When addressing problem behaviors in individuals with ASD, the first step is to determine the function the behavior serves. The main reason why we need to determine the function for problem behavior is so that we can teach the child replacement skills that are more appropriate that can serve the same function. There are many tools teachers and behavior specialists use when doing a functional behavior assessment to determine the function of a problem behavior. They conduct functional behavior assessment interviews with caregivers and professionals. They observe and record the antecedents leading up to the problem behavior and the consequences that follow the behavior. They collect scatter plot data in which they document when and where the behavior is most and least likely to occur. And if they are real savvy, they go as far as doing functional behavior analyses in which they actually manipulate variables in the environment to test out the hypothesis for the function of the behavior. For more info on functional behavior assessment, click on this helpful link: http://cecp.air.org/fba/ Read the rest of this entry →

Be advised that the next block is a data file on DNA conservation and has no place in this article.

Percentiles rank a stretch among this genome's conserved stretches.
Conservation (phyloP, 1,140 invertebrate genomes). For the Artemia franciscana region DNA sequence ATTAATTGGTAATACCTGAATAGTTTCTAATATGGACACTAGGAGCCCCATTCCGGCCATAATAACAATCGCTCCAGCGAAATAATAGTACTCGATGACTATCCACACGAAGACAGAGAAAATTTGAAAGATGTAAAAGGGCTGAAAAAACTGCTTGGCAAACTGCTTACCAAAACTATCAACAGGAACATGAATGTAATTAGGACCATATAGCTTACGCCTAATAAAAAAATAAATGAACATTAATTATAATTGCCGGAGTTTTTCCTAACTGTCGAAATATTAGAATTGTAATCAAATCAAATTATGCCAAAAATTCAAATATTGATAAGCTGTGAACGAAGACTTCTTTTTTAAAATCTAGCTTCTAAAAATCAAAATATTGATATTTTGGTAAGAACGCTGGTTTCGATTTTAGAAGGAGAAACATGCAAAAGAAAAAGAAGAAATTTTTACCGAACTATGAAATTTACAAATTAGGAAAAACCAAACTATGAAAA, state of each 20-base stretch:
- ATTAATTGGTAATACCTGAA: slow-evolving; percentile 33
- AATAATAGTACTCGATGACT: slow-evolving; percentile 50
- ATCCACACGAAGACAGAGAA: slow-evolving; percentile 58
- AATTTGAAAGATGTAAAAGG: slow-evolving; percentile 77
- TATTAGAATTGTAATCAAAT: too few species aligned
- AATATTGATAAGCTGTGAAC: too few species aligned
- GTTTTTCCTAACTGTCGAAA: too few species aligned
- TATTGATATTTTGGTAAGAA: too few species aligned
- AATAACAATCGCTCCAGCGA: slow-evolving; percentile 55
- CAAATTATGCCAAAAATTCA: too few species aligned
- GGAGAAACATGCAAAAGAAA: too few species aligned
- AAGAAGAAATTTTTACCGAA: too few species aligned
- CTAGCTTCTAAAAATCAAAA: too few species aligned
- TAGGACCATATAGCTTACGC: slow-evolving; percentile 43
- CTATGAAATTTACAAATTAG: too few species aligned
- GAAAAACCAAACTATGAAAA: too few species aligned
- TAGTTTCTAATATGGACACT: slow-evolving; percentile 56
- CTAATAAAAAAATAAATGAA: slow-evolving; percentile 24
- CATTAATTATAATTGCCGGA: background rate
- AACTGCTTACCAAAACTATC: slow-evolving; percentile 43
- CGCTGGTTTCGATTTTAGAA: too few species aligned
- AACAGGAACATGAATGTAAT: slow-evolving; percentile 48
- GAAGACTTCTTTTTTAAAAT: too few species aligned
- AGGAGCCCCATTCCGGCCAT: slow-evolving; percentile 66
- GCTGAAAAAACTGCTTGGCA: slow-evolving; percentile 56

You are browsing the archive for Applied Behavior Analysis.
There’s a hair roller stuck with a piece of Velcro to a piece of card on the wall. Alongside it is a separate strip of cardboard with a small card attached with Velcro, on which is a picture with the name of what’s on the image hand written underneath. These two strips of cardboard demarcate the gap between the least and most able students in this part of the autism school in Beijing, China.
I’ve taken a short, dusty walk from the original Stars and Rain autism school to this building which teaches around 6 students aged 13-18 at any one time. When I arrive there are only five students, four adolescent men and one female. Chinese Special Educational Needs teachers, who have little in-service training and still less status for their work, use TEACCH (the Treatment and Education of Autistic and Communication Related Handicapped Children) methods and visual timetabling to achieve goals and develop communication. On the day I visit, there are two teachers and three German volunteers whose internships program sees them stay for a year in the capital’s suburbs, working daily in the upper school and sleeping in local accommodation. Read the rest of this entry →